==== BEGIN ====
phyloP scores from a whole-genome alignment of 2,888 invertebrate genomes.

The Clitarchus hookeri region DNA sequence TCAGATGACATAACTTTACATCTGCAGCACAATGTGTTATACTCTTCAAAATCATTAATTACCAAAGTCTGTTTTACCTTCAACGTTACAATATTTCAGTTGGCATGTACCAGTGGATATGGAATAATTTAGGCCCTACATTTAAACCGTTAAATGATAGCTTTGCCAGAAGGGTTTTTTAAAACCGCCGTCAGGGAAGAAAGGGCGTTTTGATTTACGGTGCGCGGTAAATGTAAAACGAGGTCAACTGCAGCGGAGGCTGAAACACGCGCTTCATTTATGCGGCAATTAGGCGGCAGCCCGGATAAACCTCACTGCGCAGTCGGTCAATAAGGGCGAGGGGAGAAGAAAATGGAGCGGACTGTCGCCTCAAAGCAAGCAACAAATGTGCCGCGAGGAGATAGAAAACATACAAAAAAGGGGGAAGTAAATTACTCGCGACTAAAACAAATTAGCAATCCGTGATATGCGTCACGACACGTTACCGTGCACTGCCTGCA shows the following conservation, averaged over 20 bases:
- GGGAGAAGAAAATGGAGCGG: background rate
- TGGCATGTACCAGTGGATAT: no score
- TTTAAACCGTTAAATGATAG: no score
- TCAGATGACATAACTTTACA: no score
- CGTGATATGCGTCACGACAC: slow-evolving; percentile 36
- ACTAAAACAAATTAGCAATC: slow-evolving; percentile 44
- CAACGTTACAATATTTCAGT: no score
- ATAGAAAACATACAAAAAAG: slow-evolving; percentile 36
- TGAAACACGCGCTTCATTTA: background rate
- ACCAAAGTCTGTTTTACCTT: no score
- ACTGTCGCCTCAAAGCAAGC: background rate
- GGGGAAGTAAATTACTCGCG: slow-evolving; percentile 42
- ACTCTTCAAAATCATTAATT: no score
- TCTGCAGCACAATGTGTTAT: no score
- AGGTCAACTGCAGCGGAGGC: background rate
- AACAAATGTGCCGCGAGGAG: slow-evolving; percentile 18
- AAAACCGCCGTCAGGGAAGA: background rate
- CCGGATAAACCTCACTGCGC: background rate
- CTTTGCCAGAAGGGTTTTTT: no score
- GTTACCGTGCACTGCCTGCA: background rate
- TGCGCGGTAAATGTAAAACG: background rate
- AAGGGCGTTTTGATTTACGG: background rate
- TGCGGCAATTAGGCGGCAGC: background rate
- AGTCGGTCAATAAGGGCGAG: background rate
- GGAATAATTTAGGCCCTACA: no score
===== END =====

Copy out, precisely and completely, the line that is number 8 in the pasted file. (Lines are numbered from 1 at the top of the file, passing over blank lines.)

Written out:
- ACTAAAACAAATTAGCAATC: slow-evolving; percentile 44